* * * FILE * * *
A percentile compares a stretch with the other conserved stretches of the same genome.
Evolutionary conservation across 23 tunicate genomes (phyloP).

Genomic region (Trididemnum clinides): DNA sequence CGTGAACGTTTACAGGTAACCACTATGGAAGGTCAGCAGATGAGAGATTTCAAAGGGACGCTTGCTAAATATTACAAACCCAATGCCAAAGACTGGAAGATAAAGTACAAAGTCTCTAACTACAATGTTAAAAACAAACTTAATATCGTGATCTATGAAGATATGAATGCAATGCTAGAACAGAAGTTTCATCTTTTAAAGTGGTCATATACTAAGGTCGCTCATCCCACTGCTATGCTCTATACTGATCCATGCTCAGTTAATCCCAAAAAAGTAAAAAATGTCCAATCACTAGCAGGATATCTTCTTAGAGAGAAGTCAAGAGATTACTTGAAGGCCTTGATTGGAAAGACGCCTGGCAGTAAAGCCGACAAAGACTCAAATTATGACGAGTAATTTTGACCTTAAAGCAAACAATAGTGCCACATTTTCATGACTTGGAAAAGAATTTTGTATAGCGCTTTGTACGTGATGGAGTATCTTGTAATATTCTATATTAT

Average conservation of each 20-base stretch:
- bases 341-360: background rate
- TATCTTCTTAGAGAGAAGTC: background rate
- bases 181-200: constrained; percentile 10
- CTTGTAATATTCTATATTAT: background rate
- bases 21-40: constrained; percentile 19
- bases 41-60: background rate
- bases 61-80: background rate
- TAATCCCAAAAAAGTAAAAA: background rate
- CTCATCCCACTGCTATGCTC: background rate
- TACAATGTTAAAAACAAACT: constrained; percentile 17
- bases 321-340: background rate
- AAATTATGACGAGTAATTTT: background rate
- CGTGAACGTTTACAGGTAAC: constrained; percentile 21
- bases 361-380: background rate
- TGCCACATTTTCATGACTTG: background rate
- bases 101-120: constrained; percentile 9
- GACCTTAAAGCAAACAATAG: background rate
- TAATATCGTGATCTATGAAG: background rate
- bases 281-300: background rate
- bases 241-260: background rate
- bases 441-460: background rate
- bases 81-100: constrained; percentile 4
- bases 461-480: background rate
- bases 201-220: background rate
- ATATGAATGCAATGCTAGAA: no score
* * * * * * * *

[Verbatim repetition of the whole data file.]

A percentile compares a stretch with the other conserved stretches of the same genome.
Evolutionary conservation across 23 tunicate genomes (phyloP).

Genomic region (Trididemnum clinides): DNA sequence CGTGAACGTTTACAGGTAACCACTATGGAAGGTCAGCAGATGAGAGATTTCAAAGGGACGCTTGCTAAATATTACAAACCCAATGCCAAAGACTGGAAGATAAAGTACAAAGTCTCTAACTACAATGTTAAAAACAAACTTAATATCGTGATCTATGAAGATATGAATGCAATGCTAGAACAGAAGTTTCATCTTTTAAAGTGGTCATATACTAAGGTCGCTCATCCCACTGCTATGCTCTATACTGATCCATGCTCAGTTAATCCCAAAAAAGTAAAAAATGTCCAATCACTAGCAGGATATCTTCTTAGAGAGAAGTCAAGAGATTACTTGAAGGCCTTGATTGGAAAGACGCCTGGCAGTAAAGCCGACAAAGACTCAAATTATGACGAGTAATTTTGACCTTAAAGCAAACAATAGTGCCACATTTTCATGACTTGGAAAAGAATTTTGTATAGCGCTTTGTACGTGATGGAGTATCTTGTAATATTCTATATTAT

Average conservation of each 20-base stretch:
- bases 341-360: background rate
- TATCTTCTTAGAGAGAAGTC: background rate
- bases 181-200: constrained; percentile 10
- CTTGTAATATTCTATATTAT: background rate
- bases 21-40: constrained; percentile 19
- bases 41-60: background rate
- bases 61-80: background rate
- TAATCCCAAAAAAGTAAAAA: background rate
- CTCATCCCACTGCTATGCTC: background rate
- TACAATGTTAAAAACAAACT: constrained; percentile 17
- bases 321-340: background rate
- AAATTATGACGAGTAATTTT: background rate
- CGTGAACGTTTACAGGTAAC: constrained; percentile 21
- bases 361-380: background rate
- TGCCACATTTTCATGACTTG: background rate
- bases 101-120: constrained; percentile 9
- GACCTTAAAGCAAACAATAG: background rate
- TAATATCGTGATCTATGAAG: background rate
- bases 281-300: background rate
- bases 241-260: background rate
- bases 441-460: background rate
- bases 81-100: constrained; percentile 4
- bases 461-480: background rate
- bases 201-220: background rate
- ATATGAATGCAATGCTAGAA: no score